Saturday, February 15, 2020

Q&A with Philip Cioffari

Philip Cioffari is the author of the new novel If Anyone Asks, Say I Died from the Heartbreaking Blues. His other books include The Bronx Kill and Catholic Boys, and his work has appeared in a variety of publications, including North American Review and Michigan Quarterly Review. He is professor of English at William Paterson University in New Jersey.

Q: How did you come up with the idea for your new novel, and for your character Hunt?

A: I came up with the idea for If Anyone Asks, Say I Died from the Heartbreaking Blues in a circuitous way.

For years, off and on, I’d been writing stories set in the time period of the novel—the late ‘50s and ‘60s in New York City. These stories often featured a young male protagonist struggling with entry into the adult world, in other words, coming of age stories.

I think for this book I wanted a larger canvas, a transformational event that would include many of those struggles that we confront on our way to adulthood. One’s 18th birthday is generally accepted as a key demarcation point. So I combined this with senior prom night—two pivotal events in any teenager’s life—and I had my basic structure.

The character of Hunt, my protagonist, came about as an amalgamation of the protagonists in earlier stories, essentially a good-hearted kid who wants to understand the trials and tribulations he’s going through. He wants to make sense of himself: his enthusiasm for life’s experiences, his pain, his loneliness, his yearnings.

Q: The novel takes place over the course of Hunt's 18th birthday. Were there any challenges to writing a novel that unfolds over a single day?

A: There were some challenges to confining the time period of the novel to 24 hours, the day and night of his birthday. In earlier drafts, the time period stretched out over several weeks, but I thought that made the story loose in a way I didn’t want it to be.

I thought by compressing the time, I could add more intensity to the situation and to Hunt’s feelings, and overall add more tension to the story.

But then I had to find a way to make the various activities—the dance lesson, his job at the beach, the overhanging threat of gang violence, and especially his relationship with Debby Ann, the girl he takes to the prom, fit into that one day and night. It took some juggling and telescoping to achieve that.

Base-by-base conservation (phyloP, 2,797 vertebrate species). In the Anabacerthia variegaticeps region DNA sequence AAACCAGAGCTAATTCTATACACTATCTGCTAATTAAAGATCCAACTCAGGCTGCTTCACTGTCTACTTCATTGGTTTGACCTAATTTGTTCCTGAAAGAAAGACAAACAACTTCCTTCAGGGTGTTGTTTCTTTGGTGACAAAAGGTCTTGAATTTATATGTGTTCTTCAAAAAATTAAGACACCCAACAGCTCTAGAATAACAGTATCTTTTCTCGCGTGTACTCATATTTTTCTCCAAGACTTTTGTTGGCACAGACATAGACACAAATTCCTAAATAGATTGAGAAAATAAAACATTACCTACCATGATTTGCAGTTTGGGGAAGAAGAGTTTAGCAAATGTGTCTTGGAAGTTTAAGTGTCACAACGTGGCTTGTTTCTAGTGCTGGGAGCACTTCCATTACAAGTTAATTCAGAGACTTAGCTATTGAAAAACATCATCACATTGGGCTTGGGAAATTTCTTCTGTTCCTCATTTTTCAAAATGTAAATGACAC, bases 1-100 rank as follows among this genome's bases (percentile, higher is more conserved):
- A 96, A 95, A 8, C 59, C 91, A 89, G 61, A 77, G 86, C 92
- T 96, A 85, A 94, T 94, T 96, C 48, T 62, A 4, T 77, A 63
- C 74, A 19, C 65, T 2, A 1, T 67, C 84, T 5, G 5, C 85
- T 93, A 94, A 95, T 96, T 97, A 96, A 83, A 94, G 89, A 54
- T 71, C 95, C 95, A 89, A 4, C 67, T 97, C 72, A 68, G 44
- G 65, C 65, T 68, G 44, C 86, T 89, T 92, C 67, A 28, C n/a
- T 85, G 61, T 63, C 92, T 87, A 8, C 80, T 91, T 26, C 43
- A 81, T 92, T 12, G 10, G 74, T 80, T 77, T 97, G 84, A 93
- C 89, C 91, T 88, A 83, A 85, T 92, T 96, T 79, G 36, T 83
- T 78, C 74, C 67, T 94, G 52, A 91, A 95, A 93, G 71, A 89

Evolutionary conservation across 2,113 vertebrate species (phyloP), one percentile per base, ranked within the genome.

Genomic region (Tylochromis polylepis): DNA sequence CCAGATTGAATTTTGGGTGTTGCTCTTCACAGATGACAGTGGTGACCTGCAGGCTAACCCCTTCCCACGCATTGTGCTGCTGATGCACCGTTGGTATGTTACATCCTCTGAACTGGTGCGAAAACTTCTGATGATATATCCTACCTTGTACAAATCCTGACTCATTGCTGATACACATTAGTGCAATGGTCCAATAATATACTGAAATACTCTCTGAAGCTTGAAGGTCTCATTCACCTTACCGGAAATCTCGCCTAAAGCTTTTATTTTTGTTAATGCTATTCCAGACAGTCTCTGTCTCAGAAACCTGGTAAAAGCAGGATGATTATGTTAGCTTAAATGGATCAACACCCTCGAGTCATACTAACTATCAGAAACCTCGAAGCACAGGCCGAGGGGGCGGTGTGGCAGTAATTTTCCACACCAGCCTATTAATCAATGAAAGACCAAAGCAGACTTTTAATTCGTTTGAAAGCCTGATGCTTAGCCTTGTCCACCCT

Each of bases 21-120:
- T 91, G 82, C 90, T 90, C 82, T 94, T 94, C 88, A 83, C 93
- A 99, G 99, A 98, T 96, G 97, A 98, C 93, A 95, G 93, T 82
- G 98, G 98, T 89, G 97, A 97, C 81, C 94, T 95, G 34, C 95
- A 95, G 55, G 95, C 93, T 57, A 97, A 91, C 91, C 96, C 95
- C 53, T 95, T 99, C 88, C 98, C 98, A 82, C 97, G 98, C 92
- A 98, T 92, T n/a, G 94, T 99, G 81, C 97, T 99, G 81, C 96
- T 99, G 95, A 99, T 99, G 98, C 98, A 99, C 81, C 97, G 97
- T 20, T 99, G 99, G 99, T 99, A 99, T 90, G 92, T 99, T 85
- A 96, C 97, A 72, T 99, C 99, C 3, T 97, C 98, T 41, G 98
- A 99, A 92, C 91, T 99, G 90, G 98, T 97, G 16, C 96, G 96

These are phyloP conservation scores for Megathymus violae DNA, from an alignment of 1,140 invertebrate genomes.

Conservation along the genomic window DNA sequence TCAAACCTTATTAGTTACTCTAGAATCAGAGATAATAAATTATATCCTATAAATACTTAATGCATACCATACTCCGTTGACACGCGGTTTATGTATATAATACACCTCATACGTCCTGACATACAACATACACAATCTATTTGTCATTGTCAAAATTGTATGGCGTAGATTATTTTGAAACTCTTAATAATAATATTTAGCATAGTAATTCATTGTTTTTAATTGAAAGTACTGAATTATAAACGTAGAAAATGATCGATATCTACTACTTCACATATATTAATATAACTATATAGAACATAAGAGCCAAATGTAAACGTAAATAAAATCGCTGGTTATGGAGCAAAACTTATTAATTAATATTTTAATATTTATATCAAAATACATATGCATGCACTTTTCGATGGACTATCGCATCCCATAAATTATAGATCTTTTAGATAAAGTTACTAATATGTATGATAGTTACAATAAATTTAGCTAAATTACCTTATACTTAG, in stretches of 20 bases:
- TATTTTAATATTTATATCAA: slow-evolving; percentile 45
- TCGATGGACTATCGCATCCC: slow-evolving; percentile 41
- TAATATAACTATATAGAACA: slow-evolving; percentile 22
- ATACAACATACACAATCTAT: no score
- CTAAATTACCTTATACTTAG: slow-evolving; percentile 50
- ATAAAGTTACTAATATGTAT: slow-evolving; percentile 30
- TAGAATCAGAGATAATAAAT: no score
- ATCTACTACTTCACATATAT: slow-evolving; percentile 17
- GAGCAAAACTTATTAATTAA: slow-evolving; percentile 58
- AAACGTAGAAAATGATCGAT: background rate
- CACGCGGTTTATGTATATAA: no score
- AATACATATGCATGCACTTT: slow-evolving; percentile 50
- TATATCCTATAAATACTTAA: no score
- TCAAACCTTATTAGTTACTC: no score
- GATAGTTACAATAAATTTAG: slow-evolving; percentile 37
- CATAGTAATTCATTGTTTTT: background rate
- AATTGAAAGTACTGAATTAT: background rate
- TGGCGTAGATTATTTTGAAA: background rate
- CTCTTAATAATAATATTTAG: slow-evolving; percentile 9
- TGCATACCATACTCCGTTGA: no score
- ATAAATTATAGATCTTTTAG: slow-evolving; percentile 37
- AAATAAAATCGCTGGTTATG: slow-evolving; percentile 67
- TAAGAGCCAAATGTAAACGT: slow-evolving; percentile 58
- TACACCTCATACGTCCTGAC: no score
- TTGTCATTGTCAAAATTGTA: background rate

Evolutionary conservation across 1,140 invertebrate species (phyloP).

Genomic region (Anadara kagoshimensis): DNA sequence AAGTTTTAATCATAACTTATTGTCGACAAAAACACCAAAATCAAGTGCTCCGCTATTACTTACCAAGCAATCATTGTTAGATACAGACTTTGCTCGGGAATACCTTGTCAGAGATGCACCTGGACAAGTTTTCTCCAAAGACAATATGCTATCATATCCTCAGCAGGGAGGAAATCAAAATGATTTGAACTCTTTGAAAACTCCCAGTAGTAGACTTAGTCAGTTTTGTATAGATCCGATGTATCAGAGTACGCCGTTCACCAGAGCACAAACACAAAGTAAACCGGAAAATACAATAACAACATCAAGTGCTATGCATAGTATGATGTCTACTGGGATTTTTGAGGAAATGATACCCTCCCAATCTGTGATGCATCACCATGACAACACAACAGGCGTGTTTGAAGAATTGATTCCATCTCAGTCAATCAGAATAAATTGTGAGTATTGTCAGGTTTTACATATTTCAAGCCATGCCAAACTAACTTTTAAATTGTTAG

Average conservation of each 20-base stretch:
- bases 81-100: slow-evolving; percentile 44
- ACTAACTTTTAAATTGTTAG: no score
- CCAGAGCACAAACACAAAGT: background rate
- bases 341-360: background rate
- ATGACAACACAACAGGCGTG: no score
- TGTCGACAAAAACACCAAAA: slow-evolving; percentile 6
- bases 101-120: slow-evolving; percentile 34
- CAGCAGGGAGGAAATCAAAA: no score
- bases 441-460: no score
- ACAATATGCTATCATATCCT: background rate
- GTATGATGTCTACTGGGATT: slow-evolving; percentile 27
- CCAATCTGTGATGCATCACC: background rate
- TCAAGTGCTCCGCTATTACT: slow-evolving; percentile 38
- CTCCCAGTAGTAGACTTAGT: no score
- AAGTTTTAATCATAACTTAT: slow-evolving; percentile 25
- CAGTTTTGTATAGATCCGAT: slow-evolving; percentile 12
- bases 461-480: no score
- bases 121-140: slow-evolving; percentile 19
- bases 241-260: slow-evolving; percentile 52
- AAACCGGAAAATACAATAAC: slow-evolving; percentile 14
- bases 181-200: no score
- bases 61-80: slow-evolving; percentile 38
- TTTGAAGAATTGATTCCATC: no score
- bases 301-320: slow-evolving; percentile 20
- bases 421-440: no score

Among other things, it pretty much eliminated the use of full-on flashbacks. I had to find ways to get all the exposition into the present level of the story.

Q: The book is set in the Bronx in 1960. How important is setting to you in your writing?

A: Setting has always been one of the primary elements of my craft. I’d go so far as to say I really can’t write a story unless I have a firm grasp of the time and place. That becomes the foundation on which the story is built. It makes me feel connected to the work in a visceral way.

I guess that’s because, even apart from writing, I’ve always been particularly sensitive to my surroundings.

I remember walking with my father one night in our neighborhood and insisting we walk on a certain side of the street because I thought it had more character. He rolled his eyes but indulged me; from his perspective both sides of the street had the same brick buildings, the same sidewalks, the same street lamps.

For me, even the quality of light is something I consider in the scenes I write. I have to know if it’s morning, mid-morning, late evening, whatever. Is it overcast or sunny? Winter or summer? Cold or warm? And so on.

All of those things affect my characters. They affect what I see in my mind, what I feel, as I’m writing. In short, I believe setting contributes mightily to the verisimilitude of a piece.

Q: How was the novel's title chosen, and what does it signify for you?

A: I’d been carrying the title around for several years before I found what I thought was the right story to do it justice. It comes from an old African American folktale/song, the story of “Betty and Dupree.”

I like the title because it seems to sum up all the pain and drama and sadness of love lost, or just beyond reach. I like the romantic implications of it. It’s lack of love that kills us, as much as any disease.

Q: What are you working on now?

A: Right now I’m working on a new novel about various people—at critical moments in their lives—who pass through a diner during the overnight hours this one particular night.

This diner, this night, I hope serves as a microcosm of human need and desire. People on the edge, trying to make what they can of their lives.

I’m also working on a novel about a writer who is asked by the husband of the only woman he’s ever loved to find her when she disappears.

And I’m writing a play and movie script of my previous novel, The Bronx Kill.

Q: Anything else we should know?

A: In my novel, If Anyone Asks, Say I Died from the Heartbreaking Blues, I’ve tried to capture the feel of what it was like to live in that year, 1960. At the same time, I hope I’ve captured some of the layers of adolescence, its highs and lows, its humor, pathos, and romance.  

--Interview with Deborah Kalb 

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